You might be wondering “when do chicks start laying eggs?”

People tend to purchase their chicks in March. Around June, when they’re six to eight weeks old, owners start to wonder why they aren’t laying eggs yet. The short answer is:  they’re not ready yet.

The longer explanation involves their sexually mature status. Chicks who are two months old aren’t ready to lay eggs. In fact, you have to wait until they’re six to seven months old to see the first eggs. Of course, this is dependent on a few factors.

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Five to seven months old is the minimum age chickens tend to start laying eggs. But depending on the breed, your chicks may not lay any eggs until they’re at least a year old. In addition, their reproductive systems might not be healthy. Therefore, their yield may be less at this age. Or, it might take longer for them to lay eggs. There are even some who never produce an egg in their lifetime.


The time of year is also a factor in egg production. For instance, if you buy chicks in January, they might start egg production in July for two reasons. One, they have reached the minimum age. Two, it’s warm, and there’s 12 to 14 hours of free light in the form of sunshine. This is when chickens tend to give out the most eggs due to a hormonal response.

On the other hand, if you purchase chicks in August – at least in the northern hemisphere – and they reach 6 months in February, there’s a good chance they won’t lay eggs. Or, due to the lack of natural warmth and light, they won’t produce many. Therefore, you’ll need to wait until at least May for the chickens to actively lay eggs.


Like humans, hens are unable to produce if they don’t have a proper diet. Lack of one thing or another can lead to their sluggishness and other health issues. You want to give them a 16% layer feed so they get enough nutrients to start egg production. 

Additional sources of essential minerals and vitamins are found in fresh veggies, fruits, dried insects, and raw peanuts (meaning unsalted and unroasted).

Giving all of these to chickens ensures they have the broadest spectrum of nutrients required. But if you have chicks that have not gotten a decent diet, then you want to start them on a 18% chick starter. Without this, it might take them longer to start egg production because their bodies haven’t reached their healthiest state.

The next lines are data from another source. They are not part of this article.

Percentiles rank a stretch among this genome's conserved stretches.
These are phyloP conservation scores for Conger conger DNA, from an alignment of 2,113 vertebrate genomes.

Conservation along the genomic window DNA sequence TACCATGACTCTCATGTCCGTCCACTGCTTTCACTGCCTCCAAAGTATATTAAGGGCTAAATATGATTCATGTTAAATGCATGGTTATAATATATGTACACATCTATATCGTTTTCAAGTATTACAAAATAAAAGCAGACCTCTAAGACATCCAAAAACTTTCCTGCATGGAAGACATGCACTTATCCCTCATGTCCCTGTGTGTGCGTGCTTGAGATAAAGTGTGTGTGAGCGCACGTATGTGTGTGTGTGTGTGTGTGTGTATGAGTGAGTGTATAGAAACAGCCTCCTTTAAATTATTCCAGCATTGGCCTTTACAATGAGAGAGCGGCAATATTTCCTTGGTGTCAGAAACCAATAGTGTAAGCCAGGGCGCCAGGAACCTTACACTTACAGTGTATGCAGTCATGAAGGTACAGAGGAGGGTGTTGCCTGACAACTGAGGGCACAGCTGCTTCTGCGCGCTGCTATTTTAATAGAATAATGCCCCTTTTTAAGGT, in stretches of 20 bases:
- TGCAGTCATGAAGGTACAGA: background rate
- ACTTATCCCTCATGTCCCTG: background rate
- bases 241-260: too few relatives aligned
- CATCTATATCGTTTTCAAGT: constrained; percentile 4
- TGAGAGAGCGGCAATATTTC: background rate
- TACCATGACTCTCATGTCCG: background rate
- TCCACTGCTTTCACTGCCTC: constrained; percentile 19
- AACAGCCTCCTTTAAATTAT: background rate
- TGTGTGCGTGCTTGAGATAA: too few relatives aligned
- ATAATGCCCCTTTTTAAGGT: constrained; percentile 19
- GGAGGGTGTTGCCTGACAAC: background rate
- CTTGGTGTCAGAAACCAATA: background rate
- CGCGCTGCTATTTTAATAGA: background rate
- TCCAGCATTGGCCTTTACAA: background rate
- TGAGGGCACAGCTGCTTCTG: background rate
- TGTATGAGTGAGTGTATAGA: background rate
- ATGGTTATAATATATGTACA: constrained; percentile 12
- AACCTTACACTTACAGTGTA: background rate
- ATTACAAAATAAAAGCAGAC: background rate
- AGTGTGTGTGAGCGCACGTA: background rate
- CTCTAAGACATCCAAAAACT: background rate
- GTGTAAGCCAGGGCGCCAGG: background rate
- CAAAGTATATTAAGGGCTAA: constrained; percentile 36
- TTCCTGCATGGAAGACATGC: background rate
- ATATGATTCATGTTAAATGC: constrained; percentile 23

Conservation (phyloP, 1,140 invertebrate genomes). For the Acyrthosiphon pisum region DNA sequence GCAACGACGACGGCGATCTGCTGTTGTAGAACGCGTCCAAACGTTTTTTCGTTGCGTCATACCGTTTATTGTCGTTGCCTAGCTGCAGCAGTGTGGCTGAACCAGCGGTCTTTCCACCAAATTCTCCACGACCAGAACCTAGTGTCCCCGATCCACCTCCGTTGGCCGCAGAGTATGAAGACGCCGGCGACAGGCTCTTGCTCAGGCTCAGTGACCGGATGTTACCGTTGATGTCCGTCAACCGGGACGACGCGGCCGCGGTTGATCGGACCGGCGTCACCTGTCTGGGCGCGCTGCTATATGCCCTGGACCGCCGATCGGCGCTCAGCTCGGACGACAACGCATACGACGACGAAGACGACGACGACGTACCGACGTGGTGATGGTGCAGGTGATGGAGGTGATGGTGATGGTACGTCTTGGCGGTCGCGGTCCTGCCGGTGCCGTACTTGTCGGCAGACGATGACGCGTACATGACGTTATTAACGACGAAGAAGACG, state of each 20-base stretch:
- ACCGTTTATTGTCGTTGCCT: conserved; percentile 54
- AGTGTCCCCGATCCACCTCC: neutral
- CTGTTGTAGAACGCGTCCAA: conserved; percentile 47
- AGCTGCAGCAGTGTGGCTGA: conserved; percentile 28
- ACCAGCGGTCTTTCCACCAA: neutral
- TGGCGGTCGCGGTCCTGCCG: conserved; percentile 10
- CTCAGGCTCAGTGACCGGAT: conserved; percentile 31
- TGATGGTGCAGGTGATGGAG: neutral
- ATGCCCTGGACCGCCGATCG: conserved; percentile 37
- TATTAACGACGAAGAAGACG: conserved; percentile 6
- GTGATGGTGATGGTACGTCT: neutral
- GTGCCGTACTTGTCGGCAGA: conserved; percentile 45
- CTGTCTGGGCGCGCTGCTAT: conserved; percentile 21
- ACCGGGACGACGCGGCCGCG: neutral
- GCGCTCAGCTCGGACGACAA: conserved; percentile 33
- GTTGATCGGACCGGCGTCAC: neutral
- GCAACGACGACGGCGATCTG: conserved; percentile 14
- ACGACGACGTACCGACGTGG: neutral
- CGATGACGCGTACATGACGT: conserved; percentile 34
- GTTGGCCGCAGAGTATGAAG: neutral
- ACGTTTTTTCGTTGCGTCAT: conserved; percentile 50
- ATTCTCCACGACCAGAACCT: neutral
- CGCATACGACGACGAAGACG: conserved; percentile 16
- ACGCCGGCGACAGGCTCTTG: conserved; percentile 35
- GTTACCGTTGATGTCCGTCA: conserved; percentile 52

This is why we don’t recommend letting your chickens forage for their feed on a full-time basis. Yes, other bloggers out there recommend this free-range option, and you need to decide on the best choice for your chickens. However, if they go free-range, there might be chickens who don’t produce eggs as soon as you want them to.

Remember, what your chicks eat goes into the eggs. In an extreme example, some of my chickens went after dead mice that were killed by my cat a month before. Do you want eggs that feature a breakdown from these dead rodents and the worms that most likely grew in their remains?

In the end, that’s why we recommend sticking with the 18% chick starter and the 16% layer feeds. This ensures they’re getting a healthy diet filled with nutrients that we put in our own bodies.


A final consideration we’ll discuss is their environment. Situations like heat stress, extreme cold and an influx of predators can minimize egg production. Extreme weather is also an issue, especially in the summer. 

In early spring, with its cool nights and mild days, chickens lay lots of eggs. However, by August, their production might go down because of the heat. Chickens have a body temperature of about 106 degrees. When it gets hot, they don’t have the same ability to cool themselves like humans do.

If your chicks turn 6 months old in August, they might not consistently produce eggs until October. Of course, that’s for areas that feature a significant cool down in the fall. For instance, in the Midwest, there tends to be an uptick in egg production from September to November. It goes down for the rest of the winter.

In addition to climate, you want to look at the living situation of your chickens. If they’re in a coop with a lack of space, or they’re crammed in with a number of roosters, it can decrease their egg production. The same thing if predators or small vermin like mice can saunter in and out.

Unexpected critters can stress both adult and younger chickens, thus reducing their egg production. This is why you want to ensure they live in a coop that is as predator and vermin-free as possible.

Many Factors In Egg Production

Getting fresh eggs is one of the reasons people decide to raise chicks, and they’re anxious to see production begin. However, there are factors that delay this. Age is one of them, diet is another, and environment is a third. 

If you review the advice mentioned above to keep your chicks as healthy and safe as possible, you will see a surplus of eggs before you know it.

More reading:

How often do chickens lay eggs?

Why chickens stop laying eggs


Maat van Uitert is a backyard chicken and sustainable living expert. She is also the author of Chickens: Naturally Raising A Sustainable Flock, which was a best seller in it’s Amazon category.  Maat has been featured on NBC, CBS, AOL Finance, Community Chickens, the Huffington Post, Chickens magazine, Backyard Poultry, and Countryside Magazine. She lives on her farm in Southeast Missouri with her husband, two children, and about a million chickens and ducks. You can follow Maat on Facebook here and Instagram here.

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  1. What kind of lighting do you use to supplement your chickens with? Any special type of bulb? Thanks for all your helpful information! I really appreciate and enjoy reading it!

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